A conversation Mikaela Kiner had with a prominent Seattle-area woman business executive convinced her that she needed to do whatever she could to create healthy and inclusive communication. So Kiner, an internationally certified executive coach as well as the founder and CEO of Seattle-based workplace consultancy Reverb, decided to write a book full of practical examples and checklists to help women navigate difficult issues in the workplace.
Published late last year, Female Firebrands: Stories and Techniques to Ignite Change, Take Control, and Succeed in the Workplace, is meant as a practical and actionable guide to help women advocate for themselves and others in both professional and nonprofessional settings. The book examines the stories of 13 professional women who’ve overcome bias and stereotypes to build their careers.
Prior to founding Reverb in 2015, Kiner spent some 15 years in HR leadership roles with major companies like Microsoft Corp., Starbucks Corp., Amazon Inc. and Redfin. Reverb, which has a staff of eight, including Kiner, works with a team of nearly three dozen consultants, facilitators and executive coaches.
LEADERSHIP: The most successful leaders are trustworthy, vulnerable and mission driven. They have plenty of grit and resilience to help their teams get through tough times. I also value transparency, kindness and humility. Arrogance (often interpreted as confidence) is hugely overrated. I have seen plenty of confident but not capable leaders fail because of an unwillingness to listen and learn. Decisiveness is good, but not when it trumps curiosity.
CHALLENGES: It’s a blend of not seeing yourself as a leader. You must see it to be it. That presents a lot of hurdles. I am optimistic today because we have more women in leadership roles and more women entrepreneurs. But women too often face a double bind. When a man demonstrates leadership qualities he’s praised. When a woman does, she is often told to try being less aggressive and more assertive. Women are plagued by intangible feedback like this throughout their careers. It is both gendered and unactionable.
PROMINENCE: First, we need organizations (not women) to lean into the knowledge that more women in leadership means more revenue, more profits and more innovation. The onus is on companies to seek out and develop women, beginning early in the pipeline. Government and education also have a role to play. Societal and organizational change can be slow, so I like to give women tools, too. As women, we can increase our confidence, improve our negotiation skills and ask for what we’re worth. One strong indicator that leads to a high degree of personal and professional success is when girls participate in sports throughout middle and high school, so keep your girls playing! Women should seek out mentors and sponsors, take advantage of training and development, invest in themselves and chart their career paths.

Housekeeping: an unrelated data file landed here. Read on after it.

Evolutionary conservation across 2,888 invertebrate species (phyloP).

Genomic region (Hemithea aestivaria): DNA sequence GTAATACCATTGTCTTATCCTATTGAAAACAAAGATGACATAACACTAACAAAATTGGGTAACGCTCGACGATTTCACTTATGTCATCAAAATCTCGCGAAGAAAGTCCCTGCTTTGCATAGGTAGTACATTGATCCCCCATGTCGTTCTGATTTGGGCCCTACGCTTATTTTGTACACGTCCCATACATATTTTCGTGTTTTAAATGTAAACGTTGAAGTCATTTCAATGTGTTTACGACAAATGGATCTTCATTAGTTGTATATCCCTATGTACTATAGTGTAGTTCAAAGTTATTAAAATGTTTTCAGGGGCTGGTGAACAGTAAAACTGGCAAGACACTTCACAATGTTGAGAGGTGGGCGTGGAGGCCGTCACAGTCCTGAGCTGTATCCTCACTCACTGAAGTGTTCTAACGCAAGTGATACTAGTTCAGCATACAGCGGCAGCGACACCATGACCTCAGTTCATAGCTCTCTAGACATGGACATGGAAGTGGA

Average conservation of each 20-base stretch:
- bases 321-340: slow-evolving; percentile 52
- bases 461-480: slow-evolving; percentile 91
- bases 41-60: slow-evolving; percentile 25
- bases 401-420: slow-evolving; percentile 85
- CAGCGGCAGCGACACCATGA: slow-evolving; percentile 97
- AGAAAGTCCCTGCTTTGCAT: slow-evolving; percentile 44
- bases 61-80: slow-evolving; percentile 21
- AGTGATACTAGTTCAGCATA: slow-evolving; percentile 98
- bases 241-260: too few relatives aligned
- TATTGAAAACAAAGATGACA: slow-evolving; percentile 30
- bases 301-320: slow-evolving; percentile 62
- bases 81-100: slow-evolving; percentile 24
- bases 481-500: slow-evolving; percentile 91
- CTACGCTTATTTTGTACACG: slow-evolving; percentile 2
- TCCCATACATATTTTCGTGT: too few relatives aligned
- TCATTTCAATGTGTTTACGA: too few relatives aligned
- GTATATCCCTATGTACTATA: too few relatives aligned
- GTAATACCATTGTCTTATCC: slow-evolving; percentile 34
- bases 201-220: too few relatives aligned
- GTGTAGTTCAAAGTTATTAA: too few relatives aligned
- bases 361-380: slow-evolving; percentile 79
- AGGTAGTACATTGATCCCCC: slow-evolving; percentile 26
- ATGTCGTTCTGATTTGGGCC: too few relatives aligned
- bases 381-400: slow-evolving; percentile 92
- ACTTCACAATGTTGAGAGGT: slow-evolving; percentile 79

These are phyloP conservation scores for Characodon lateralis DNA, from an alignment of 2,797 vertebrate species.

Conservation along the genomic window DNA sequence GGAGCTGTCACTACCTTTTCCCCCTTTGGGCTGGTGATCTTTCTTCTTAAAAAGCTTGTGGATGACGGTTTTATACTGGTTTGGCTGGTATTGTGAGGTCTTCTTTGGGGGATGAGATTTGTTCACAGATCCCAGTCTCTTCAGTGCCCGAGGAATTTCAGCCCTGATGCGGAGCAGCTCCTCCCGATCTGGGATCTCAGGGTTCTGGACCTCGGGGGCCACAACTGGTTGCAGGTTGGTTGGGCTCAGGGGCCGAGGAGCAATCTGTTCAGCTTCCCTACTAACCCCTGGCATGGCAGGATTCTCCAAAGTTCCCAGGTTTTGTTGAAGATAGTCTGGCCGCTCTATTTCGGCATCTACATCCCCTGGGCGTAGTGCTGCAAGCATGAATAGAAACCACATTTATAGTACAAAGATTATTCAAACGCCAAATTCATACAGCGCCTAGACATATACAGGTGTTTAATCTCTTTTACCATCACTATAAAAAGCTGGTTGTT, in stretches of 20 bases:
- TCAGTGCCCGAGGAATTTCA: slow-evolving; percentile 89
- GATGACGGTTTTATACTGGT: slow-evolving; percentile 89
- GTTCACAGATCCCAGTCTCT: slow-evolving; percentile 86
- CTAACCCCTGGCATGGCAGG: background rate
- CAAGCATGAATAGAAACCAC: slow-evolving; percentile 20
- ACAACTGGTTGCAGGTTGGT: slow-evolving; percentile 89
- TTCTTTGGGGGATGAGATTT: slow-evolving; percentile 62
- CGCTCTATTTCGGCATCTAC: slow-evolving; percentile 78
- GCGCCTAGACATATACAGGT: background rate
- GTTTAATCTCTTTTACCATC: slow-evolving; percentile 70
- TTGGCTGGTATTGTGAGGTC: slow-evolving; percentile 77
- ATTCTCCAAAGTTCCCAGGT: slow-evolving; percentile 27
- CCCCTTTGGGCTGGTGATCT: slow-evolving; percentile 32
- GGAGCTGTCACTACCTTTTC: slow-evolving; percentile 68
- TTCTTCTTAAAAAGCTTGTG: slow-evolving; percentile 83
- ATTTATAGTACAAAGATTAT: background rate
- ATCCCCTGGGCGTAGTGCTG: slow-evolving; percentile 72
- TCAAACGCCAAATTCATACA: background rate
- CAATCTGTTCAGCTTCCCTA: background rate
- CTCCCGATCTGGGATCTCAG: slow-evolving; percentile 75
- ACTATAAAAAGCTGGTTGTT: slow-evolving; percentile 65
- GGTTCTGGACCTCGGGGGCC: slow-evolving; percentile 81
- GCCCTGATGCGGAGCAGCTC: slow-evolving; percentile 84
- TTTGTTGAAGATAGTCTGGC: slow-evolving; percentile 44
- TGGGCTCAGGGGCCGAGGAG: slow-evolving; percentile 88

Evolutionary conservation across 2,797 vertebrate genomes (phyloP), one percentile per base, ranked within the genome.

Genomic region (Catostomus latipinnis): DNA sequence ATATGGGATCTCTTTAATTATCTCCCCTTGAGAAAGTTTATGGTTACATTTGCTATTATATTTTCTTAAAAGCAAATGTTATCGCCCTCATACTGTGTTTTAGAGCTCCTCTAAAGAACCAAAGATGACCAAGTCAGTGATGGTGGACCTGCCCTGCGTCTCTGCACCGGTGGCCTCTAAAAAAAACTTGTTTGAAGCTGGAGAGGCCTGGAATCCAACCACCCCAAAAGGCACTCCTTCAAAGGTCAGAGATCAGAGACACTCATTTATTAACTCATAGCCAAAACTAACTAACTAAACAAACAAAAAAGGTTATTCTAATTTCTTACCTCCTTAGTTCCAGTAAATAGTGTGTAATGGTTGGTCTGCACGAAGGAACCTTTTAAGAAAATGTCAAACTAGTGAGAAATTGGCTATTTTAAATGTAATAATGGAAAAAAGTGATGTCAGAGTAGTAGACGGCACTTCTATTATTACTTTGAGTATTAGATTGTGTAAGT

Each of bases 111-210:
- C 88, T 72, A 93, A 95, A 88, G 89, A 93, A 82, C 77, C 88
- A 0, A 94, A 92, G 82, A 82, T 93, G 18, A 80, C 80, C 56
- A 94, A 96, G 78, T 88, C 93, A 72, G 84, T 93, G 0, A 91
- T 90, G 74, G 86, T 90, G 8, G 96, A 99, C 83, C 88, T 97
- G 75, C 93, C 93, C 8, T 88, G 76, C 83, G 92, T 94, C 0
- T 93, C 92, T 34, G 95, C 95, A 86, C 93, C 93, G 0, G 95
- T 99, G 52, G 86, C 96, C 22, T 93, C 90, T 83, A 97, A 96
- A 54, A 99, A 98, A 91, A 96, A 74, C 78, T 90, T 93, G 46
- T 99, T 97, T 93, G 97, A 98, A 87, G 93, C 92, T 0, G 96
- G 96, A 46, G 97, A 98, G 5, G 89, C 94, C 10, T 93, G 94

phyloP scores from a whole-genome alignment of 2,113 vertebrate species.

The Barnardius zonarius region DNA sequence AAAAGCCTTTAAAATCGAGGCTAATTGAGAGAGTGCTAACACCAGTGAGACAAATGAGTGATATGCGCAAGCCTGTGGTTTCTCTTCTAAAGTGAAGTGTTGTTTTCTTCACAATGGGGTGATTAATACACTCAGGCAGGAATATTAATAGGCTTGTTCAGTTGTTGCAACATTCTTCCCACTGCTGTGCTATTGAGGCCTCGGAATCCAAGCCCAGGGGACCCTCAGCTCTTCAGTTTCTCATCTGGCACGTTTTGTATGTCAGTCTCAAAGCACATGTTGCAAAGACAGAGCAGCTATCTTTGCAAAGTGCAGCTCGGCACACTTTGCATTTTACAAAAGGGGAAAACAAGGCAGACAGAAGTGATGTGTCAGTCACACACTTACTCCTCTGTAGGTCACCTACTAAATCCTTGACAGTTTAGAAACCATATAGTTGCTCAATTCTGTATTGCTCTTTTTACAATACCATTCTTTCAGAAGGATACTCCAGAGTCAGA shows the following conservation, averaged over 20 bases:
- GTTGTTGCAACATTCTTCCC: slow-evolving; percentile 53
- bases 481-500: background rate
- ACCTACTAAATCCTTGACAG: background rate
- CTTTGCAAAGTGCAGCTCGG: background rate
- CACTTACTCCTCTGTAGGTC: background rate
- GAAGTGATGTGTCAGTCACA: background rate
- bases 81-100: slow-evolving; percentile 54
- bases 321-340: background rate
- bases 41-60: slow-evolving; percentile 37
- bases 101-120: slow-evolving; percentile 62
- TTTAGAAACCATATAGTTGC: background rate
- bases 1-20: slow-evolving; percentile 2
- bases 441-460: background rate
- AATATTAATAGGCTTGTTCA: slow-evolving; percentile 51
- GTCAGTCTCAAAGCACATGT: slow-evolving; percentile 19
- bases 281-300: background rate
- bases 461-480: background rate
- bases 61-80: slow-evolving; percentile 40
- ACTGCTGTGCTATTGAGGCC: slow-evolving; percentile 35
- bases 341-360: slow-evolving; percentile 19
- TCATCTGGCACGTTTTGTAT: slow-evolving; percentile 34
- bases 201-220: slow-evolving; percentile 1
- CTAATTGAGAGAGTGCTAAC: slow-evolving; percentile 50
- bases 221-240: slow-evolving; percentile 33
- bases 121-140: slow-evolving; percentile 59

LESSONS LEARNED: So many! Ask for what you’re worth; it’s probably 25% more than you think. Advocating for other women is powerful, so use your voice and position to open doors for others. If you are open and vulnerable with your team, they will do the same for you.
ADVICE: Know your values and boundaries, and make sure you choose to work with companies and leaders who are in alignment. At a leadership level, a values disconnect can be the biggest cause of dissatisfaction. Invest in yourself and the talented people around you. Don’t be afraid to hire people smarter than you, or you will burn out. Work continuously to create a healthy, inclusive culture where all voices and identities are welcome and valued. Create the organization you want to be a part of.
NETWORKING: It’s huge. I never networked intentionally until I started my business five years ago. But I networked unintentionally because I enjoy keeping in touch with people I respect and admire. Networking is nothing to be afraid of and it does not have to feel salesy or inauthentic. Many of the best experiences, jobs and opportunities come to you through your network. Networking today is part of my day job. I regularly attend events related to women and girls in tech, closing the pay gap and all things startup. I meet people through causes I care about ― serving on the board of Businesses Ending Slavery and Trafficking (BEST) and sponsoring companies like the Female Founders Alliance. Go where your purpose takes you and you’ll meet others with a similar mission.
DO DIFFERENTLY: I might have planned out my own career path, something I never did formally. If I could go back, I would have explored more job rotations early on and done an international assignment sooner than I did. I would have established firm boundaries early about work hours, as well as when and how quickly I respond to email.
UNWIND: If my kids have a climbing competition or soccer game, that’s where I’ll be. Second to that, probably at home or in a favorite coffee shop like Empire Espresso reading a good book. I just finished Such a Fun Age by Kiley Reid.
AUTOBIOGRAPHY TITLE: Benevolence and Brute Force ― subtitle TBD.